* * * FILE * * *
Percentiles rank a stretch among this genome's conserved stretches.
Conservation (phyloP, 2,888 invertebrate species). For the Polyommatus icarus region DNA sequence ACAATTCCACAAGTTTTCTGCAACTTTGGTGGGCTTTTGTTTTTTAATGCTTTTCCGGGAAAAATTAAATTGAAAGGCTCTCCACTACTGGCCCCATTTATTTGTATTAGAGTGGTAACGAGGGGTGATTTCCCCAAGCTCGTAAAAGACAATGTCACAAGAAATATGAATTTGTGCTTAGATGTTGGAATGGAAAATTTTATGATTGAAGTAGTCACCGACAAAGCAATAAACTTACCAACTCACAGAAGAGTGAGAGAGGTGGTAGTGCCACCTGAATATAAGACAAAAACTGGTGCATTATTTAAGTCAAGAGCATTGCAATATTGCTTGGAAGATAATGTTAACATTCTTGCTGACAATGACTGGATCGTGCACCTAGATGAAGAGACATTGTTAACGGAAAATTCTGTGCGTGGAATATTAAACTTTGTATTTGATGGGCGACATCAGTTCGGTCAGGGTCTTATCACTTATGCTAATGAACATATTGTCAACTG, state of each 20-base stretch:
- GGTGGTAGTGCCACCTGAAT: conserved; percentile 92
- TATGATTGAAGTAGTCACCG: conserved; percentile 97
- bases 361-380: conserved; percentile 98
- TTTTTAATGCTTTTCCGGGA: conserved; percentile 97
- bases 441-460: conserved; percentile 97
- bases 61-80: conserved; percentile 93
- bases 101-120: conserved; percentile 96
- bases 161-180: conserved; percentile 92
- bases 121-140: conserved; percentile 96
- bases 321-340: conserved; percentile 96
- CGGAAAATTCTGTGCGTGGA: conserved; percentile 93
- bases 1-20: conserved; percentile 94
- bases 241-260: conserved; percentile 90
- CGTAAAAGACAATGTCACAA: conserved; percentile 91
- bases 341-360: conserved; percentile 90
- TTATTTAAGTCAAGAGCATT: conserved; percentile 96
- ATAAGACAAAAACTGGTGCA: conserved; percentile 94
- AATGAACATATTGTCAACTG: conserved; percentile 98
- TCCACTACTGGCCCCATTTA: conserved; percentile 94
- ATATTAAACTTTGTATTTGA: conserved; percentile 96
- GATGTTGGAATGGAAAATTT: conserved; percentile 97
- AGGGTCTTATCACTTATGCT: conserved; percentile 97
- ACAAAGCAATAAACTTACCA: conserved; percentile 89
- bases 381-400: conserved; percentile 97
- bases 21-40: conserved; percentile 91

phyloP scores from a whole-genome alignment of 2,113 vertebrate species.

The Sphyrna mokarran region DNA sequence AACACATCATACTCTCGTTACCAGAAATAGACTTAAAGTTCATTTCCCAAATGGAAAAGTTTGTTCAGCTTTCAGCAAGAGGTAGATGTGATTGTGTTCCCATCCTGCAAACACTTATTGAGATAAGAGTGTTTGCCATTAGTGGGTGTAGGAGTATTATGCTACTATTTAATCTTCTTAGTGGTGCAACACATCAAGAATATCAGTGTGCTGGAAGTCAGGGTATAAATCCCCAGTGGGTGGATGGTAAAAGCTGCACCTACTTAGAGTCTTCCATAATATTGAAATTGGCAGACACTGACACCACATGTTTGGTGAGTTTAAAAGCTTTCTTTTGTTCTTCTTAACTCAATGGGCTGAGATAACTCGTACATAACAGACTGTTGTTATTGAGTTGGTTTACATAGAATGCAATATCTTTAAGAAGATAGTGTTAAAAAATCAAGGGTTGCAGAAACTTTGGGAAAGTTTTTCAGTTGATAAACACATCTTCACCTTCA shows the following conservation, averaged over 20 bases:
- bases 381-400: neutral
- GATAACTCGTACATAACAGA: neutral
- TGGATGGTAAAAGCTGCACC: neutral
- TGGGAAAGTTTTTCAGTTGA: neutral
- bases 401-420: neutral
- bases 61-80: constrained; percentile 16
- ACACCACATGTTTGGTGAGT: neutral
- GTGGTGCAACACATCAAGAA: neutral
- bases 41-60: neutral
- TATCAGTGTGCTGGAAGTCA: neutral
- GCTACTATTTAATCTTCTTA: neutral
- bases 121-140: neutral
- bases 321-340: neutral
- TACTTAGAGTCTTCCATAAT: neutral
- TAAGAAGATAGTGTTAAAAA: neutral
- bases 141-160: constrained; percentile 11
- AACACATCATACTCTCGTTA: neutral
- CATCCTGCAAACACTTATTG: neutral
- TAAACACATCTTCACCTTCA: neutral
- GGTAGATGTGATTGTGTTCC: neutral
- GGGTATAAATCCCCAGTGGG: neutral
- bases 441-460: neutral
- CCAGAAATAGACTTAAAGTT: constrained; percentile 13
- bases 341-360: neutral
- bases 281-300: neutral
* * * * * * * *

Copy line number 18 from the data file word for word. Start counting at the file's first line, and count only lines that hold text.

- TTATTTAAGTCAAGAGCATT: conserved; percentile 96